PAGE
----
QUEERTY IN DEPTH — It’s not all doom and gloom. In looking at the worst charities for your dollar, we’d be remiss to not tell you about some other organizations that take your money and spend it wisely.
We know in these difficult financial times how you spend your money is more important than ever. The following groups, bastions of organization and efficiency that they are, won’t waste yours.
For a full understanding of how we made our decisions, please see the accompanying article on the five worst charities for your dollar. We used the rankings from independent site Charity Navigator to determine the results of the best gay charities in terms of their organizational efficiency and capacity. Our rankings weighted charities with larger budgets higher, and we excluded any group not specifically focused on LGBT issues.
In all instances we have reached out to the respective groups and asked them for a response and we will update the site as these responses become available.
It’s no secret that Queerty has been critical about the focus of HRC’s programming, but you’ll get no argument from us that the nation’s 10,000-pound, gay charity gorilla knows how to raise money and spend it effectively. HRC has over a year’s worth of operating costs stowed away for a rainy day, and it’s making more money all the time, with an impressive revenue growth rate of 21 percent. The fact that programming expenses outpace revenue growth by 11 percent shows that HRC is putting their growing coffers to use. Another myth that needs bursting: HRC executive Joe Solomonese makes only $35,472/year from HRC. The rest of his >$200,000 salary comes from outside affiliates. That said, there’s still much room for improvement. In terms of organizational efficiency, HRC ranks among the lowest of all gay charities. Like many of the organizations on our worst five list, HRC spends far too much money and effort on fundraising; 22 cents of every dollar raised by HRC winds up going to fund more fundraisers. If HRC wants to move up the ranks, it needs to find ways to raise money more efficiently.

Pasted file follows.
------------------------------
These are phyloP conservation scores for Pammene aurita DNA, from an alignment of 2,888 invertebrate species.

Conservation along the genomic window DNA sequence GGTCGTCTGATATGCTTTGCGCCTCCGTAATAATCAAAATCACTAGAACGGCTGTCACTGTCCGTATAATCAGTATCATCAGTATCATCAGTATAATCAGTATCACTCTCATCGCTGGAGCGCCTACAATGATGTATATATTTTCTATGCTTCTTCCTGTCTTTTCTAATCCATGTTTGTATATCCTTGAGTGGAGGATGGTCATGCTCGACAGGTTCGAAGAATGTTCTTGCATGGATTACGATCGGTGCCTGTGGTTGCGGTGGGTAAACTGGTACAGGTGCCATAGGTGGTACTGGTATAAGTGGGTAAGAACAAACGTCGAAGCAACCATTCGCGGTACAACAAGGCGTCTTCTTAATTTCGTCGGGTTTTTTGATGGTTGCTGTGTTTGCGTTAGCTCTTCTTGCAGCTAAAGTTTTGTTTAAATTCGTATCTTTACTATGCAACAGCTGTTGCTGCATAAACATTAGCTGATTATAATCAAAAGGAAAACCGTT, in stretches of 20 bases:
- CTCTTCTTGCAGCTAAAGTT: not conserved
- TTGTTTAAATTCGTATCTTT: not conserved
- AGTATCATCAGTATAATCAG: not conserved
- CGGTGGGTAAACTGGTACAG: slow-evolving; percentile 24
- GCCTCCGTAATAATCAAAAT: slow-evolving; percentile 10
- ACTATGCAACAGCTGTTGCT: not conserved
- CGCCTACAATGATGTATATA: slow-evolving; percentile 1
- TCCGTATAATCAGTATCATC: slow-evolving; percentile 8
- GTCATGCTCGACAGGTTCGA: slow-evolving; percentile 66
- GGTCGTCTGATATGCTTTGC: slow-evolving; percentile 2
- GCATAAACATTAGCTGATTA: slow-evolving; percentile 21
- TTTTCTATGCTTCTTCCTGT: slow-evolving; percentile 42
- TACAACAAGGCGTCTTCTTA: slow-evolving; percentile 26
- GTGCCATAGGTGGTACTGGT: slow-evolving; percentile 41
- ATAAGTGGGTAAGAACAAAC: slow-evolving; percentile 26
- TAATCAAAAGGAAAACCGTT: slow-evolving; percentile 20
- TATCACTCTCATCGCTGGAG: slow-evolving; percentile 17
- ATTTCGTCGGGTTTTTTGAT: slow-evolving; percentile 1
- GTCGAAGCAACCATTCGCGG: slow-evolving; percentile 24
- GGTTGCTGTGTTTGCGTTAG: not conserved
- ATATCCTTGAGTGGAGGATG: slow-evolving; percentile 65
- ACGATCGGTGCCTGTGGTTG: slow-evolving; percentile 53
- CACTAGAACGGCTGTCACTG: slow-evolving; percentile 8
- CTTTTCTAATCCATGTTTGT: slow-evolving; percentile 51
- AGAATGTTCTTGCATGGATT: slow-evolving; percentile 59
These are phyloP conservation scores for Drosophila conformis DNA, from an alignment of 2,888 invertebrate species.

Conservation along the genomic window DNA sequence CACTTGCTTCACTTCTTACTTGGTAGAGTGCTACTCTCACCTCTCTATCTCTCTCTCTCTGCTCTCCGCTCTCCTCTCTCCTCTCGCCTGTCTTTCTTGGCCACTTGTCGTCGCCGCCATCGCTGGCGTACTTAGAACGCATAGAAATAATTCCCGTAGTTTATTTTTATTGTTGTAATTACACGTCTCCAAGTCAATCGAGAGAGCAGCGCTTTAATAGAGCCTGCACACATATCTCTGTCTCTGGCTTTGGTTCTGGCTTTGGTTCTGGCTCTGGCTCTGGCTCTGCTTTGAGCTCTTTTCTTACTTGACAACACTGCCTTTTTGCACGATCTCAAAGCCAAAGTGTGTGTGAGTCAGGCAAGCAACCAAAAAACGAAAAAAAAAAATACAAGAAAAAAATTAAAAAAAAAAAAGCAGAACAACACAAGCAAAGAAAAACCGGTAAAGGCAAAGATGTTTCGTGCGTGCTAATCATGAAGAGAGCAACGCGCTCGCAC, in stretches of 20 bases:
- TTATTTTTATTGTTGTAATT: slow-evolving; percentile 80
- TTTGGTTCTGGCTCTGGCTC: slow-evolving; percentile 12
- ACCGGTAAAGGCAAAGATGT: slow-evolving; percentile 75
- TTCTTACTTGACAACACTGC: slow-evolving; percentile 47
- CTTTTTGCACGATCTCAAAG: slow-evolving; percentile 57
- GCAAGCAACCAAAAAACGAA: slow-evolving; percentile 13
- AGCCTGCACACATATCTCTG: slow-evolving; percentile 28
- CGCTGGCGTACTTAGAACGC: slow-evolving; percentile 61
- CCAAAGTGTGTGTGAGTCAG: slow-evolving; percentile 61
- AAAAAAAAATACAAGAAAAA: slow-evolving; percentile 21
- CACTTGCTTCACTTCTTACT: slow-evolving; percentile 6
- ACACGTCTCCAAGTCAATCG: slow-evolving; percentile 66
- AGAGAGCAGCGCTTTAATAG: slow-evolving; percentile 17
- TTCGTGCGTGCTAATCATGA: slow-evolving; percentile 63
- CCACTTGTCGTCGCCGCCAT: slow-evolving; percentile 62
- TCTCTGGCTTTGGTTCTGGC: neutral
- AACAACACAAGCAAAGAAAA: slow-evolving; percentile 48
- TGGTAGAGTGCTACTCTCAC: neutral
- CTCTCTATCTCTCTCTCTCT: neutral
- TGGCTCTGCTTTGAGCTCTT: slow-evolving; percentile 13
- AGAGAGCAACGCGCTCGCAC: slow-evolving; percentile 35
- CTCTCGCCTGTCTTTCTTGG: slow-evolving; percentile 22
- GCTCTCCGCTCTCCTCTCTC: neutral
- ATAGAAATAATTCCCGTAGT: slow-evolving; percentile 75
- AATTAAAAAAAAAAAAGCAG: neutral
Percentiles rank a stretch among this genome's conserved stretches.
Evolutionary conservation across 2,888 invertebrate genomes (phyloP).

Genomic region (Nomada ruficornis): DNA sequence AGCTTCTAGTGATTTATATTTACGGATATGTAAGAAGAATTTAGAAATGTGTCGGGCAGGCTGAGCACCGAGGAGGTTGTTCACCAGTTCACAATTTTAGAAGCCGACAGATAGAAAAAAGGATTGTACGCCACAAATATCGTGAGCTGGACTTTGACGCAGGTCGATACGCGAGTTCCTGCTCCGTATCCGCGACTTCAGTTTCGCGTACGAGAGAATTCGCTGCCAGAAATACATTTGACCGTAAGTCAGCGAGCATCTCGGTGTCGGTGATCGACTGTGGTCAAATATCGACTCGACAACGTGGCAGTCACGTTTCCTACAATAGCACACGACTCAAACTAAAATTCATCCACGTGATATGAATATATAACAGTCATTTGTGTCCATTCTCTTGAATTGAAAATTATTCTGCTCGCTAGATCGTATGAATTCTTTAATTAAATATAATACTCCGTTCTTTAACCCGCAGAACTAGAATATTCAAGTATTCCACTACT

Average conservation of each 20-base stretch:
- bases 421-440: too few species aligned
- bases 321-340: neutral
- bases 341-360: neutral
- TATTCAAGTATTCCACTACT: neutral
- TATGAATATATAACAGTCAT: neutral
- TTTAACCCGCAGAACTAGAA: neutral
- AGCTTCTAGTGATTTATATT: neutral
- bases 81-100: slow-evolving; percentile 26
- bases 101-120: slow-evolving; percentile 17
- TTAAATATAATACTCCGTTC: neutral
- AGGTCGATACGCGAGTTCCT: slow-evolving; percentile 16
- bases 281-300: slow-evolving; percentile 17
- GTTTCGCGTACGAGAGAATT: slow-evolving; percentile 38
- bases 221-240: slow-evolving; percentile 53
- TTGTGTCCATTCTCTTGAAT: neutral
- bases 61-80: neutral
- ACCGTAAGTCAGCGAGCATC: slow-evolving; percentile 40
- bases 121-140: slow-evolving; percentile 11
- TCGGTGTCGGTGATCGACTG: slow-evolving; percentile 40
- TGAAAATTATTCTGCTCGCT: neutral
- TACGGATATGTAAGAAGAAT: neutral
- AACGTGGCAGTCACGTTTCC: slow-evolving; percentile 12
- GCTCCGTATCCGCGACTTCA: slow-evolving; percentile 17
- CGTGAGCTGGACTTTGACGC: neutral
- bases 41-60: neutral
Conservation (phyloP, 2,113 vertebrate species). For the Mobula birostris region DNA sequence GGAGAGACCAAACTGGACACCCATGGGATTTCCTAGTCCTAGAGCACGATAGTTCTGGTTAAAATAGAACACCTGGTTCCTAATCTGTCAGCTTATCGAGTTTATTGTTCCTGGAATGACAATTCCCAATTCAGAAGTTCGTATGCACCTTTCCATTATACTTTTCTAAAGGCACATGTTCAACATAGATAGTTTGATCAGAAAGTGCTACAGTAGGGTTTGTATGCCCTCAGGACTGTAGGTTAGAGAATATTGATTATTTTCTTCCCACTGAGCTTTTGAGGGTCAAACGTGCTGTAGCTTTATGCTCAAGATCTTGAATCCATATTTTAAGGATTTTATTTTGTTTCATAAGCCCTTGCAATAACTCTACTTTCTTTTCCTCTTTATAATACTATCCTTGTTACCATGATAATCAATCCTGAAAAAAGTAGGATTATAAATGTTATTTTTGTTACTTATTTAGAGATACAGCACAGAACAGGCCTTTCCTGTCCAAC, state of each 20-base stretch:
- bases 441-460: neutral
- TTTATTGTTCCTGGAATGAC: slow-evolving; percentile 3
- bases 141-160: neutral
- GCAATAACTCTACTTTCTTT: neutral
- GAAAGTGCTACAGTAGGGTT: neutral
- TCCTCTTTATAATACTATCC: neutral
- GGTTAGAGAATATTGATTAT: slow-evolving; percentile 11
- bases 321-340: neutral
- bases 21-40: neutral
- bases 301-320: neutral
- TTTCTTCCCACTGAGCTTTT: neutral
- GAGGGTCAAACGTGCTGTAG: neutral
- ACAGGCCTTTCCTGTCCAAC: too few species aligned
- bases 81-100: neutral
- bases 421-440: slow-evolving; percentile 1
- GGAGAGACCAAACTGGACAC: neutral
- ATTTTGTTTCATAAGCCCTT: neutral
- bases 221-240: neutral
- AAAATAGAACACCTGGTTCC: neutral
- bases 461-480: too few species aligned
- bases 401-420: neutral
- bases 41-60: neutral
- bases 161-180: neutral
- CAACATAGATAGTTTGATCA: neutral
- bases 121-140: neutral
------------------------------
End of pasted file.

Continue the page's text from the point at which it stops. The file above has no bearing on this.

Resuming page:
HRC President Joe Joe Solmonese responds:
“As someone said, these are both the best and the worst of times. The best in that our community has never had the opportunity it has now with a new president and a new Congress. But these tough economic times demand that we all do more with less, and that’s exactly what we plan to do at HRC.”